Getting the right people into the right roles is one of the toughest challenges faced by any organisation. Whether you’re promoting from within or recruiting from outside, finding the right people can make the difference between success and failure. And this is especially true for leadership roles.

Despite well-structured processes and a significant investment of time and money, these hiring choices are frequently unsuccessful. The Peter Principle [1] explains at least one reason why.

The Peter Principle was developed in 1968 when Laurence. J. Peter analysed hundreds of cases of occupational incompetence. His hypothesis was that employees are systematically promoted beyond their level of competence:



Dr Peter wrote:

“Look around you where you work and pick out the people who have reached their level of incompetence… the cream rises until it sours.”

Recent research [2] by Alan Benson et al. shows how the Peter Principle applies to the sales function. After six years of studying 53,035 employees at 214 US-based companies, 1,531 salespeople were identified who had been promoted to the position of sales manager. The results were shocking but not surprising:

“Firms are substantially more likely to promote top salespeople, even when these workers make worse managers on average.”

That’s a double whammy for the business:

  1. Poor leadership damages team results – Benson’s analysis suggests that they decrease team performance by 30%.
  2. The most productive sales performers are taken off the field and placed in non-revenue generating roles.

This is not to say that it’s impossible for good salespeople to develop into good sales leaders – we all know great examples who have made the transition successfully. But it should make us stop to consider before automatically promoting a successful salesperson into a sales management role. The skills and competencies required are very different, and success in sales is (as the Benson study shows) no guarantee of success in sales management.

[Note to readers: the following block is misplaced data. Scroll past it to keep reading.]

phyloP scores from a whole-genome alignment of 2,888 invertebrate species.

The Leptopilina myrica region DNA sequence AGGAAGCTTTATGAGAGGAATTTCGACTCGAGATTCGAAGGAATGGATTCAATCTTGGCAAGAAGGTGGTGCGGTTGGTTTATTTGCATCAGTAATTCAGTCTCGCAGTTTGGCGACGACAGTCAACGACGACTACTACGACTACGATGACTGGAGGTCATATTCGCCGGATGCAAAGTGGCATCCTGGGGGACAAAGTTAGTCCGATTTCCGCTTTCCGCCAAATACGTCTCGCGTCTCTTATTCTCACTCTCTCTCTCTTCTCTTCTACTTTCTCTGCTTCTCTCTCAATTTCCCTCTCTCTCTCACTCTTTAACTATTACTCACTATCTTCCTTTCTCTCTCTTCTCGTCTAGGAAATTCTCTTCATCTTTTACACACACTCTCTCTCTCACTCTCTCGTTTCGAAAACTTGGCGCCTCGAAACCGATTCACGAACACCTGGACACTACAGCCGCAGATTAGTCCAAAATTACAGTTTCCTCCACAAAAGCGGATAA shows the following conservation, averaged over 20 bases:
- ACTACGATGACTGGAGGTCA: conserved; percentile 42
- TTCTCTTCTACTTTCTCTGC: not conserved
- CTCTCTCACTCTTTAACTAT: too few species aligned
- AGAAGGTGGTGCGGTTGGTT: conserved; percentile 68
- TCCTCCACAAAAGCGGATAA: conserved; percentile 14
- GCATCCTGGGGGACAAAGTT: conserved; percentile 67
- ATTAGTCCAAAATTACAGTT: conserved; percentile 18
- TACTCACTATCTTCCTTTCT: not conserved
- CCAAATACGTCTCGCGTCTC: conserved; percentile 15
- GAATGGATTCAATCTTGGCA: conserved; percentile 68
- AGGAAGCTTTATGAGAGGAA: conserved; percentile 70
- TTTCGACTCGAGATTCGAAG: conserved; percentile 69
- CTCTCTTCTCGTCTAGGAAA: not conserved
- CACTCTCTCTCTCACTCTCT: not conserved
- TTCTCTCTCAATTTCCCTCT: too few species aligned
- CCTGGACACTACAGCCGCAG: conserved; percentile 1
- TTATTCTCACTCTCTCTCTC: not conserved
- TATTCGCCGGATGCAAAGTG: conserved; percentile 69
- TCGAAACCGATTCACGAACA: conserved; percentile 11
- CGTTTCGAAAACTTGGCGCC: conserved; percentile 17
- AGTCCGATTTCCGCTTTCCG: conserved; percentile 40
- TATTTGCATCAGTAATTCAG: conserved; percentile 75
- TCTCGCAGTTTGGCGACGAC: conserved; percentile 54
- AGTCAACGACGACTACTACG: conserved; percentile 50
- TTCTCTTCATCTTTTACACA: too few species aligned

So what can sales leaders do to beat the Peter Principle?

We believe there are three essential tactics:

  • Build a Sales Leadership Competency Framework that highlights the capabilities and behaviours required to be successful within the role.
  • Create and refine a Sales Leadership Playbook that defines what success looks like (KPIs/metrics) and provides all the necessary tools to execute it (coaching methodologies, situational leadership, etc.)
  • Create a career path for individual contributors so that they can develop their careers as salespeople without needing to move into sales management.

With these three processes in place, you have a much better chance of

  • Hiring the right sales leader, whether internally or externally;
  • Enabling them to be onboarded to their new role quickly and effectively.

It also helps you

  • Provide a development roadmap for those salespeople who do see their future in sales management;
  • Keep your high-performing salespeople on board without turning them into lousy sales managers.

Dr Peter originally intended “The Peter Principle” as a satire on organisational failure, but there’s nothing funny about hiring the wrong sales leaders. The good news is that forewarned is forearmed, and the right tools and processes can help you dodge the Peter Principle trap.



[1] “The Peter Principle”, Laurence J Peter, Raymond Hull, New York: William Morrow, 1969

[2] “Promotions and the Peter Principle”, Alan Benson, Danielle Li, Kelly Shue, The Quarterly Journal of Economics, Volume 134, Issue 4, November 2019, Pages 2085–2134, published 16 August 2019


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